"I think it's pretty clear the Back-to-Normal Index indicates this is not a V-shaped recovery," said Mark Zandi, chief economist at Moody's Analytics. "Six months in, we're still a long, long way from getting back to normal."
An economy operating that far below "normal" translates into hardship for millions of Americans and businesses.
Six months into the crisis, weekly claims for unemployment benefits are still about four times higher than they were before the pandemic. At that level, they also remain higher than any other period prior to the pandemic, in records going back to 1967.
The travel, leisure and hospitality industries have been hit particularly hard. Restaurants are seating 35% fewer customers than they did before the pandemic. Hotel occupancy is down 30%, and airline travel, as measured by travelers through TSA checkpoints, is down about 70% since early March. And although some movie theaters have reopened, they're barely operational: box office sales are still down about 90% from where they were before the pandemic.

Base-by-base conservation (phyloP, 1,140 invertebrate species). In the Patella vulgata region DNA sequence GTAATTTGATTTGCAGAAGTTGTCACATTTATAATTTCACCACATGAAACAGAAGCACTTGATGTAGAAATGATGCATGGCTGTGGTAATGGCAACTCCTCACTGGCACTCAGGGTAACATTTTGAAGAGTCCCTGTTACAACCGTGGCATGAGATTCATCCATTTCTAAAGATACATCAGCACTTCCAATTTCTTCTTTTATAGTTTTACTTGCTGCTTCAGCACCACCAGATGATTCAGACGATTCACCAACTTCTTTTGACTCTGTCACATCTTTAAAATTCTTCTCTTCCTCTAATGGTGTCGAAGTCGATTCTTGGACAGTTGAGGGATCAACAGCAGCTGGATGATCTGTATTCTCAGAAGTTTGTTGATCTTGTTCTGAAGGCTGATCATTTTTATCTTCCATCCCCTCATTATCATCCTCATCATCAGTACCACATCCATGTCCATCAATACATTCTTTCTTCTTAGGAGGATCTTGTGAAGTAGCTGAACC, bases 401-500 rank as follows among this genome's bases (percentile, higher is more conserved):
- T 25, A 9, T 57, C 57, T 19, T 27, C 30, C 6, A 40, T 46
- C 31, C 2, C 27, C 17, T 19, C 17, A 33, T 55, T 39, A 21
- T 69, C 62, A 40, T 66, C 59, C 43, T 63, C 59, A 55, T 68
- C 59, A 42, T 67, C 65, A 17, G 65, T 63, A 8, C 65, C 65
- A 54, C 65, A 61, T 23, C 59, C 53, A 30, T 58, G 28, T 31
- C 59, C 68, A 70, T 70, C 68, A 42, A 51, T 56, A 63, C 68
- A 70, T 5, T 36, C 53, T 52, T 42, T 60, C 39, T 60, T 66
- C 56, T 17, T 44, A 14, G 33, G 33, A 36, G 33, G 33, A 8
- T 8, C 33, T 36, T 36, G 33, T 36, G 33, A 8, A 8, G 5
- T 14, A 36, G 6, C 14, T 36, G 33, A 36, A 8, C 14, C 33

Against this dismal backdrop there are only a few bright spots: stocks, housing and e-commerce.
Unlike other parts of the economy, the S&P 500 made a relatively quick comeback, reaching an all-time high in August before retreating slightly in September. Overall, the gains have been driven mainly by just five stocks: Apple (, )Amazon (, )Microsoft (, Google owner )Alphabet ( and )Facebook (. )
A rebound in the stock market overwhelmingly benefits the rich. As of the first quarter of 2020, the wealthiest 10% of American households owned 87% of all stocks and mutual funds, according to the Federal Reserve. Billionaires like Jeff Bezos, Bill Gates, Mark Zuckerberg and Elon Musk have fared particularly well because much of their wealth is tied to company fortunes.
Meanwhile, the housing market has boomed in some pockets of the country, driven by record-low interest rates and new work-from-home policies pushing some city dwellers to look for cheaper homes outside urban areas. In Maine — which ranks number one on the Back-to-Normal Index — home prices are up more than 7% from a year ago, according to Zillow.